By Brittany Collins Kaufman
University of Notre Dame
The National Institutes of Health awarded a new $3.5 million grant to the University of Notre Dame’s William J. Shaw Center for Children and Families in support of a project for families that include a child with intellectual or developmental disabilities.
The project is a collaboration out of the Shaw Center between Mark Cummings, Notre Dame Endowed Chair in Psychology, and Joshua John Diehl, chief strategy officer for autism services at LOGAN Community Resources Inc. in South Bend.
The new Supporting Parent-Adolescent Relationships and Communication (ND-SPARC) project is designed to evaluate the effectiveness of an intervention program to support families that include an individual with intellectual or developmental disabilities. Families, including parents and typically developing adolescent siblings, will receive information about communication, conflict resolution and the role family conflict plays in child and adolescent development.
The project will be conducted in South Bend and Fort Wayne, Indiana, and their surrounding areas. Researchers will recruit 150 married or cohabiting couples and their children to participate in the study. Families will work with project staff over the course of several months, and researchers will use information they provide to evaluate the effectiveness of the program.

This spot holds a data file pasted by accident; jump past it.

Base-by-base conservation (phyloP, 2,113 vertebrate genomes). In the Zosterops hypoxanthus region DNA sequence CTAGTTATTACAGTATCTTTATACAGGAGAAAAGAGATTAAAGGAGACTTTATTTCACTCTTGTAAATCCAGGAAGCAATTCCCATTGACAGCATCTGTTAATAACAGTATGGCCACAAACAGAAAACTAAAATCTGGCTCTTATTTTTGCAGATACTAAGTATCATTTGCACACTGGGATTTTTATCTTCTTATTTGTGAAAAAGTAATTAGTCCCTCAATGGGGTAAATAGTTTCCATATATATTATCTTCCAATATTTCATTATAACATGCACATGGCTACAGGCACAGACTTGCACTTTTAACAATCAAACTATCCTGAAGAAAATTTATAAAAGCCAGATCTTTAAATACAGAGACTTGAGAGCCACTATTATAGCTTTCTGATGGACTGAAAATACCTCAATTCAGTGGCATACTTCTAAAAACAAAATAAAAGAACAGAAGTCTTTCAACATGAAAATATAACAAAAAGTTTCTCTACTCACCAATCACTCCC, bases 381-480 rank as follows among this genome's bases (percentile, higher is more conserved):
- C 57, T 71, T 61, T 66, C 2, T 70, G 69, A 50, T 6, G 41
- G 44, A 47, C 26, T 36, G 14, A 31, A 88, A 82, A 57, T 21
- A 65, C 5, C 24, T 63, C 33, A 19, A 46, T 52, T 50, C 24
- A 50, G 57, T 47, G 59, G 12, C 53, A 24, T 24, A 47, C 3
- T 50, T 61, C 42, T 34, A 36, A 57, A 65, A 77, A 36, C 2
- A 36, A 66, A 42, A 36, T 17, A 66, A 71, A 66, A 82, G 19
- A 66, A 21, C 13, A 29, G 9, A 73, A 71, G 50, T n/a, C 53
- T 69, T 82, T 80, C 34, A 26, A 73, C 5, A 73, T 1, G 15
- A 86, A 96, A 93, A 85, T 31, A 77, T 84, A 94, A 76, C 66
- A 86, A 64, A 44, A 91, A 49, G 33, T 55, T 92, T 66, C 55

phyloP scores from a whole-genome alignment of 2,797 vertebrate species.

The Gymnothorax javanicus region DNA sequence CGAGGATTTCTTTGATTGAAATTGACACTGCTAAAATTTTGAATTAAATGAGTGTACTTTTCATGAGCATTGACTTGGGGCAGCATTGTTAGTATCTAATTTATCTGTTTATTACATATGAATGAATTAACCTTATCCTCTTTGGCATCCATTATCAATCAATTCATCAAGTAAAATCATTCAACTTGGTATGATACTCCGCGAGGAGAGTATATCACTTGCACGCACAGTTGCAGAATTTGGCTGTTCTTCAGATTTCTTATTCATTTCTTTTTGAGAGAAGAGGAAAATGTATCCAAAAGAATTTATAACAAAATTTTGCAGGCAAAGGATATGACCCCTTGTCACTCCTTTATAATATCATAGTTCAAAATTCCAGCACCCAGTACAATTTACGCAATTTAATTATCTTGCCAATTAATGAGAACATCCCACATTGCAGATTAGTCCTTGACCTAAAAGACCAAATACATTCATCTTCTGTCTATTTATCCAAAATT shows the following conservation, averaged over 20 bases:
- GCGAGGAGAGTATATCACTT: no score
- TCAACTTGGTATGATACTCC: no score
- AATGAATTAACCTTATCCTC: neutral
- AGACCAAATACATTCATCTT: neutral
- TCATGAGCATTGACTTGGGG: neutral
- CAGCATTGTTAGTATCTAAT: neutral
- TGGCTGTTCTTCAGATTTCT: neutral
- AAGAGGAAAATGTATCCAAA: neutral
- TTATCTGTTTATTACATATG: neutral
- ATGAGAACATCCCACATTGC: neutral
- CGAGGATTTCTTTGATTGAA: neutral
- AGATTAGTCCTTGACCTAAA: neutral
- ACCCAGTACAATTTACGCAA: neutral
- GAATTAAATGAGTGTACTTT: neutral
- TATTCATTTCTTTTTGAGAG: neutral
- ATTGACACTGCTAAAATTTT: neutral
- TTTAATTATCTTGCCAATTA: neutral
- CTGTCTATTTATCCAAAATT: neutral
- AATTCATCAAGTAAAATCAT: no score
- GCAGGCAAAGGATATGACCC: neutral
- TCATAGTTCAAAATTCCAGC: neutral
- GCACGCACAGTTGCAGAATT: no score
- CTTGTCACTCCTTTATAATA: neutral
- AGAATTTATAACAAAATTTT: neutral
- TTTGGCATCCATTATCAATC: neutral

“We are excited to work with so many wonderful families from two communities in Northern Indiana and look forward to learning a lot from them,” Cummings said. “We’ve had great feedback and very promising results from an earlier, related study and are very optimistic that we will be able to provide an easily accessible program that families will enjoy, and that will make a significant difference in supporting families with children with developmental disabilities in the opportunities and challenges they face daily.”
Research will have “direct impact”
“It is rare that you get a research study such as this one that will have an immediate, direct impact on the community. Moreover, it will create a sustainable program that will be available to families long after the research has been completed,” Diehl said. Families that include a child with intellectual or developmental disabilities face unique challenges and heightened stress, but they also have unique strengths that the project is designed to enhance, Diehl said.
Cummings is also part of the Notre Dame Families and Babies Study (ND-FABS) at the Shaw Center, to which the NIH awarded a $3 million grant in February. The Shaw Center brings scholars together to conduct innovative interdisciplinary research in support of healthy development across the human lifespan.
For more information and to apply for the ND-SPARC project, email NDSPARC@nd.edu or call 574-631-6009. For more information about the Shaw Center for Children and Families and research at Notre Dame, visit shaw.nd.edu.
Contact: Brittany Kaufman, Office of Media Relations, University of Notre Dame, 574-631-6335, firstname.lastname@example.org